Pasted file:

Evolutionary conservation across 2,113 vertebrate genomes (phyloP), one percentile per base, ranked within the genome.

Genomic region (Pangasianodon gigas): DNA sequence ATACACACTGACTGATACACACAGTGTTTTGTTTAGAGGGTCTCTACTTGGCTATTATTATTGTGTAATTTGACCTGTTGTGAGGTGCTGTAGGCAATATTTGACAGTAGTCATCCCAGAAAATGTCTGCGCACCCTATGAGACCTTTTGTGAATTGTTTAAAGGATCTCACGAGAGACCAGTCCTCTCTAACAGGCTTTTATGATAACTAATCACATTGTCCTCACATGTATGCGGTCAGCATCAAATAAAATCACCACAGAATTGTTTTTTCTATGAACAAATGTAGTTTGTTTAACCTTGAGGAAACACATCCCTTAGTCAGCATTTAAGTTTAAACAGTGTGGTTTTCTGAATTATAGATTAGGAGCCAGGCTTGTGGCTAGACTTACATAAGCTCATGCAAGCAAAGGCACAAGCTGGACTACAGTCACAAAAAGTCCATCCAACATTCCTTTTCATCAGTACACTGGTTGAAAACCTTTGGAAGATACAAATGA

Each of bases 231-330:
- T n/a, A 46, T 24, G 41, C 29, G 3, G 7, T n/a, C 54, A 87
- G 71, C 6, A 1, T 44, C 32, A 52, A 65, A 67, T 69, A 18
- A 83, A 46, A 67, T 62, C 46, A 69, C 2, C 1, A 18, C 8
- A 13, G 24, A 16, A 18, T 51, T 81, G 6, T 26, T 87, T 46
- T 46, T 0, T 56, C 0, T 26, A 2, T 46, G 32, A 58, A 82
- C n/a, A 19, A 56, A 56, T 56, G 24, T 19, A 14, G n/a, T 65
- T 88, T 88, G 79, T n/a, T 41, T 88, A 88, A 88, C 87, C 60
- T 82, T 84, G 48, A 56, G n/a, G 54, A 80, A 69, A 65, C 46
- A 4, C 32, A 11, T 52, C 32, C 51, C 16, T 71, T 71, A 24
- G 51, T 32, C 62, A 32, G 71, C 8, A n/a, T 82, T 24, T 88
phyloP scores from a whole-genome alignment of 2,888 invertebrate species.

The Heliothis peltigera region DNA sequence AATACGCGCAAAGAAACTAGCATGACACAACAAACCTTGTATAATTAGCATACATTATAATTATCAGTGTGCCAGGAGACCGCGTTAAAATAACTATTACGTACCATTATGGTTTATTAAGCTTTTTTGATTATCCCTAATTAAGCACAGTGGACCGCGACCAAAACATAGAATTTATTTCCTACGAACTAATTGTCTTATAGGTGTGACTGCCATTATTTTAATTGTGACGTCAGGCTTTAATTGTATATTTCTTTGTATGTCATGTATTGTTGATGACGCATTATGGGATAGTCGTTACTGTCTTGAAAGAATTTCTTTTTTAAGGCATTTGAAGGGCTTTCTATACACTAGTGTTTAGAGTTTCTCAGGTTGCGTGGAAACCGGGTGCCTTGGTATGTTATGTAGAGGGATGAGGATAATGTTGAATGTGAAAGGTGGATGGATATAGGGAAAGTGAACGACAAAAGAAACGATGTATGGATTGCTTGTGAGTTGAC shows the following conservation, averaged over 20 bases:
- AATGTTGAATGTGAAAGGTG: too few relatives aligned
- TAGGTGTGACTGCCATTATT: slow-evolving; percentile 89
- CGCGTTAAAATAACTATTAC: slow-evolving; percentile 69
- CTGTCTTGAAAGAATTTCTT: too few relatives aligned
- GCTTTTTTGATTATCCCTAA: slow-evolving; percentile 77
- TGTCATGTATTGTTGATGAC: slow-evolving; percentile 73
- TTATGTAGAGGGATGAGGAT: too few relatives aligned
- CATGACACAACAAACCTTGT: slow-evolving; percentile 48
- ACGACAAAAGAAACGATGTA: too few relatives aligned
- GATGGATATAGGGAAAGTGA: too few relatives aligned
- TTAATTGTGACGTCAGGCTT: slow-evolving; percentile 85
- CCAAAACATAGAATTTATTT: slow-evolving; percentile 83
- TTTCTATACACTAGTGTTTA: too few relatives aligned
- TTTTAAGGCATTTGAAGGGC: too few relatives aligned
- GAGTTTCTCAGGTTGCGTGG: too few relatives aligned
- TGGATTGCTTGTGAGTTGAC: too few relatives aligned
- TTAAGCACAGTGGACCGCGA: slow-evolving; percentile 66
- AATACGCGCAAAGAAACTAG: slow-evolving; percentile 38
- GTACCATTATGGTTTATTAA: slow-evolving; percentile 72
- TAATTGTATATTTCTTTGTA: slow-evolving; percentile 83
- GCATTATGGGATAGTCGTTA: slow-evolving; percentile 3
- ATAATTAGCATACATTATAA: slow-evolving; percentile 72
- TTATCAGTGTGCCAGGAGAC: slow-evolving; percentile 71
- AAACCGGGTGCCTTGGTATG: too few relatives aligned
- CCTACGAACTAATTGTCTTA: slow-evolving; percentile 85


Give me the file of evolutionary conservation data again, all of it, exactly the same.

Evolutionary conservation across 2,113 vertebrate genomes (phyloP), one percentile per base, ranked within the genome.

Genomic region (Pangasianodon gigas): DNA sequence ATACACACTGACTGATACACACAGTGTTTTGTTTAGAGGGTCTCTACTTGGCTATTATTATTGTGTAATTTGACCTGTTGTGAGGTGCTGTAGGCAATATTTGACAGTAGTCATCCCAGAAAATGTCTGCGCACCCTATGAGACCTTTTGTGAATTGTTTAAAGGATCTCACGAGAGACCAGTCCTCTCTAACAGGCTTTTATGATAACTAATCACATTGTCCTCACATGTATGCGGTCAGCATCAAATAAAATCACCACAGAATTGTTTTTTCTATGAACAAATGTAGTTTGTTTAACCTTGAGGAAACACATCCCTTAGTCAGCATTTAAGTTTAAACAGTGTGGTTTTCTGAATTATAGATTAGGAGCCAGGCTTGTGGCTAGACTTACATAAGCTCATGCAAGCAAAGGCACAAGCTGGACTACAGTCACAAAAAGTCCATCCAACATTCCTTTTCATCAGTACACTGGTTGAAAACCTTTGGAAGATACAAATGA

Each of bases 231-330:
- T n/a, A 46, T 24, G 41, C 29, G 3, G 7, T n/a, C 54, A 87
- G 71, C 6, A 1, T 44, C 32, A 52, A 65, A 67, T 69, A 18
- A 83, A 46, A 67, T 62, C 46, A 69, C 2, C 1, A 18, C 8
- A 13, G 24, A 16, A 18, T 51, T 81, G 6, T 26, T 87, T 46
- T 46, T 0, T 56, C 0, T 26, A 2, T 46, G 32, A 58, A 82
- C n/a, A 19, A 56, A 56, T 56, G 24, T 19, A 14, G n/a, T 65
- T 88, T 88, G 79, T n/a, T 41, T 88, A 88, A 88, C 87, C 60
- T 82, T 84, G 48, A 56, G n/a, G 54, A 80, A 69, A 65, C 46
- A 4, C 32, A 11, T 52, C 32, C 51, C 16, T 71, T 71, A 24
- G 51, T 32, C 62, A 32, G 71, C 8, A n/a, T 82, T 24, T 88
phyloP scores from a whole-genome alignment of 2,888 invertebrate species.

The Heliothis peltigera region DNA sequence AATACGCGCAAAGAAACTAGCATGACACAACAAACCTTGTATAATTAGCATACATTATAATTATCAGTGTGCCAGGAGACCGCGTTAAAATAACTATTACGTACCATTATGGTTTATTAAGCTTTTTTGATTATCCCTAATTAAGCACAGTGGACCGCGACCAAAACATAGAATTTATTTCCTACGAACTAATTGTCTTATAGGTGTGACTGCCATTATTTTAATTGTGACGTCAGGCTTTAATTGTATATTTCTTTGTATGTCATGTATTGTTGATGACGCATTATGGGATAGTCGTTACTGTCTTGAAAGAATTTCTTTTTTAAGGCATTTGAAGGGCTTTCTATACACTAGTGTTTAGAGTTTCTCAGGTTGCGTGGAAACCGGGTGCCTTGGTATGTTATGTAGAGGGATGAGGATAATGTTGAATGTGAAAGGTGGATGGATATAGGGAAAGTGAACGACAAAAGAAACGATGTATGGATTGCTTGTGAGTTGAC shows the following conservation, averaged over 20 bases:
- AATGTTGAATGTGAAAGGTG: too few relatives aligned
- TAGGTGTGACTGCCATTATT: slow-evolving; percentile 89
- CGCGTTAAAATAACTATTAC: slow-evolving; percentile 69
- CTGTCTTGAAAGAATTTCTT: too few relatives aligned
- GCTTTTTTGATTATCCCTAA: slow-evolving; percentile 77
- TGTCATGTATTGTTGATGAC: slow-evolving; percentile 73
- TTATGTAGAGGGATGAGGAT: too few relatives aligned
- CATGACACAACAAACCTTGT: slow-evolving; percentile 48
- ACGACAAAAGAAACGATGTA: too few relatives aligned
- GATGGATATAGGGAAAGTGA: too few relatives aligned
- TTAATTGTGACGTCAGGCTT: slow-evolving; percentile 85
- CCAAAACATAGAATTTATTT: slow-evolving; percentile 83
- TTTCTATACACTAGTGTTTA: too few relatives aligned
- TTTTAAGGCATTTGAAGGGC: too few relatives aligned
- GAGTTTCTCAGGTTGCGTGG: too few relatives aligned
- TGGATTGCTTGTGAGTTGAC: too few relatives aligned
- TTAAGCACAGTGGACCGCGA: slow-evolving; percentile 66
- AATACGCGCAAAGAAACTAG: slow-evolving; percentile 38
- GTACCATTATGGTTTATTAA: slow-evolving; percentile 72
- TAATTGTATATTTCTTTGTA: slow-evolving; percentile 83
- GCATTATGGGATAGTCGTTA: slow-evolving; percentile 3
- ATAATTAGCATACATTATAA: slow-evolving; percentile 72
- TTATCAGTGTGCCAGGAGAC: slow-evolving; percentile 71
- AAACCGGGTGCCTTGGTATG: too few relatives aligned
- CCTACGAACTAATTGTCTTA: slow-evolving; percentile 85